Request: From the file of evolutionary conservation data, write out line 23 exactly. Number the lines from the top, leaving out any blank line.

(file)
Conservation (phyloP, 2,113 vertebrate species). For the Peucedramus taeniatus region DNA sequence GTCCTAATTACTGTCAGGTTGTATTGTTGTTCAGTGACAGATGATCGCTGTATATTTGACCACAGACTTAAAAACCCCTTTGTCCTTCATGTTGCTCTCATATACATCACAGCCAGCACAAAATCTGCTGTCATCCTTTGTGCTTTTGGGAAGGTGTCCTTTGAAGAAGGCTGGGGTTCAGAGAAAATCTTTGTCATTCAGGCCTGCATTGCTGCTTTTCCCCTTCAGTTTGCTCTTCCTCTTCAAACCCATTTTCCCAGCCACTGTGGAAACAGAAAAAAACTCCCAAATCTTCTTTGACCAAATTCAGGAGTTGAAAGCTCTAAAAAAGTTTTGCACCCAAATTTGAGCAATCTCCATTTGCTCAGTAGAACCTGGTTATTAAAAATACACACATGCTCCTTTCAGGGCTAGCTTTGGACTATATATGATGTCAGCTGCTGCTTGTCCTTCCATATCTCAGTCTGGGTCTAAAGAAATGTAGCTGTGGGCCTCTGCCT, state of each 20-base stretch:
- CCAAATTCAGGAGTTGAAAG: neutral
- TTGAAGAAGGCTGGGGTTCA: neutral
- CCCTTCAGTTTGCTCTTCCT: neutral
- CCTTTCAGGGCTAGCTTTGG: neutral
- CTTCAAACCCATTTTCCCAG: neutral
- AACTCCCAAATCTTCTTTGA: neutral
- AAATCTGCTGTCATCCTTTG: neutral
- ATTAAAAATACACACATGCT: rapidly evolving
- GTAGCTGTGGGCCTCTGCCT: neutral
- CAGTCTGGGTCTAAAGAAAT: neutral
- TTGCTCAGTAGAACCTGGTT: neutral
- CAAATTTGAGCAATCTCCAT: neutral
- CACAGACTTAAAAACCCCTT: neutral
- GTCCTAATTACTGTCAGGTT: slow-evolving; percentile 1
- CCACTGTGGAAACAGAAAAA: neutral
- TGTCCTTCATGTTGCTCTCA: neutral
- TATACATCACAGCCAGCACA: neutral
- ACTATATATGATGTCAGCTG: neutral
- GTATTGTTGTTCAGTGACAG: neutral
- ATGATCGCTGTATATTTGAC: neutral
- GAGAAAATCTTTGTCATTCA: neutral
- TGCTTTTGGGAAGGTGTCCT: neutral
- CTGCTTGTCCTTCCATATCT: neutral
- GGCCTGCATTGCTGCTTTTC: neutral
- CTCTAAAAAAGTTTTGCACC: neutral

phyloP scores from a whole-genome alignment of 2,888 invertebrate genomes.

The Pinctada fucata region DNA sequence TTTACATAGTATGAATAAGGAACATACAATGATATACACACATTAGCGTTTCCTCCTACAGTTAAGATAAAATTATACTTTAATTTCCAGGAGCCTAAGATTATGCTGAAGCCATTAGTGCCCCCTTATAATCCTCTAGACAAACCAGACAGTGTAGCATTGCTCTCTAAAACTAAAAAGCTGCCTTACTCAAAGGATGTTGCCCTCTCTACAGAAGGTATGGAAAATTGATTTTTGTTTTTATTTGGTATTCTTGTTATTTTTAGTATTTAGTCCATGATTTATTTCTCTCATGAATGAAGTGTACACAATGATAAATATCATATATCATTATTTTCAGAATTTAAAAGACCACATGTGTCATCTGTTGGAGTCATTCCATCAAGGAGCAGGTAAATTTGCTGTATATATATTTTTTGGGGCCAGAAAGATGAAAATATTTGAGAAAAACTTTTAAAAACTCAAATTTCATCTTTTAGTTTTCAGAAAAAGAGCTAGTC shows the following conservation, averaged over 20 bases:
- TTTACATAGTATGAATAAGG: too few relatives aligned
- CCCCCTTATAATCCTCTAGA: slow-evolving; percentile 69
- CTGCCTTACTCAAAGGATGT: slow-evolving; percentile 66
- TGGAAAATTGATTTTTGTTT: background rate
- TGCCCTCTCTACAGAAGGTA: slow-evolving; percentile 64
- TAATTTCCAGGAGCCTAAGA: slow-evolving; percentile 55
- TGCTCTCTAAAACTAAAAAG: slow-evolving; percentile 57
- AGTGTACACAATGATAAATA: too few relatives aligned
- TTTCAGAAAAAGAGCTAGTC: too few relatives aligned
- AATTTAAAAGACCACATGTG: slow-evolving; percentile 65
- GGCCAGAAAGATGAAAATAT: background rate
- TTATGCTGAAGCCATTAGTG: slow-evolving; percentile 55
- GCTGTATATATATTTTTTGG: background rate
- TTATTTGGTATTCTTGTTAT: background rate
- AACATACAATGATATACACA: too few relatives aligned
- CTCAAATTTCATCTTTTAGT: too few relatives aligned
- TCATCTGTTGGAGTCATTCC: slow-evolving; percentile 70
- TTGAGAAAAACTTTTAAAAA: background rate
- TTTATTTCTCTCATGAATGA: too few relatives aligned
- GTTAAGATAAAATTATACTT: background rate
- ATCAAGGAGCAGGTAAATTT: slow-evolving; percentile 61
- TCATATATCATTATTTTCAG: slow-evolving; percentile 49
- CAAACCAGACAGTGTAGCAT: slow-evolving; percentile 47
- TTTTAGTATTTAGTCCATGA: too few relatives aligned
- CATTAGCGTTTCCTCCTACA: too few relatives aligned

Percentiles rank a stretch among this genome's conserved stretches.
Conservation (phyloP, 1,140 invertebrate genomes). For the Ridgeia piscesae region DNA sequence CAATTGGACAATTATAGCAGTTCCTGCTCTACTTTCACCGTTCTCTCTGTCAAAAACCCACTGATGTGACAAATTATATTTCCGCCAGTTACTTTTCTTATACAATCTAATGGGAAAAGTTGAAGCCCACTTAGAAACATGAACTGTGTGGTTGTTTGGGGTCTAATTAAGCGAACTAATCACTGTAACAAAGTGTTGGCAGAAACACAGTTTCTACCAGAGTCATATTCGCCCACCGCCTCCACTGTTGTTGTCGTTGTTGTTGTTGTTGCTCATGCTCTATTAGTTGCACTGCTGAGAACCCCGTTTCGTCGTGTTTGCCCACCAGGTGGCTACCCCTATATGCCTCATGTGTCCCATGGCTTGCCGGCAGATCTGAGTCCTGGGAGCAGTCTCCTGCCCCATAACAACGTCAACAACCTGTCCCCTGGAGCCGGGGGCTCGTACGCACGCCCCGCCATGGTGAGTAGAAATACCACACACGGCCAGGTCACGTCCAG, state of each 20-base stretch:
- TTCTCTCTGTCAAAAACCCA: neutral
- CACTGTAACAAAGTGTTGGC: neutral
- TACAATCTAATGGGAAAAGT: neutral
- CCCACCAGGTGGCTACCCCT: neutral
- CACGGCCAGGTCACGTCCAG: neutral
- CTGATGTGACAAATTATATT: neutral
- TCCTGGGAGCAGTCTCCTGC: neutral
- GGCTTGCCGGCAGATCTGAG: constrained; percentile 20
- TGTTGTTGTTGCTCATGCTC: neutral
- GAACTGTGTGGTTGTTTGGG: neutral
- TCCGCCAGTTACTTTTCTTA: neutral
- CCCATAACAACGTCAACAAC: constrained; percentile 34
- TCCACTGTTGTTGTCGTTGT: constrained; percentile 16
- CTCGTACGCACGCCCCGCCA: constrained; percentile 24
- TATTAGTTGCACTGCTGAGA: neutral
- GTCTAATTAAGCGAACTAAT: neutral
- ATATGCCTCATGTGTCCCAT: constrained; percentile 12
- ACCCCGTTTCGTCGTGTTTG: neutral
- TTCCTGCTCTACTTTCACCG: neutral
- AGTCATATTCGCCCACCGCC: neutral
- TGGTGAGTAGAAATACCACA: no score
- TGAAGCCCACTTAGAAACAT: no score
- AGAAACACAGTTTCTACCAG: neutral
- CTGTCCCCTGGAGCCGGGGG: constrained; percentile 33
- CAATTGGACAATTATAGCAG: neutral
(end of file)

- TGCTTTTGGGAAGGTGTCCT: neutral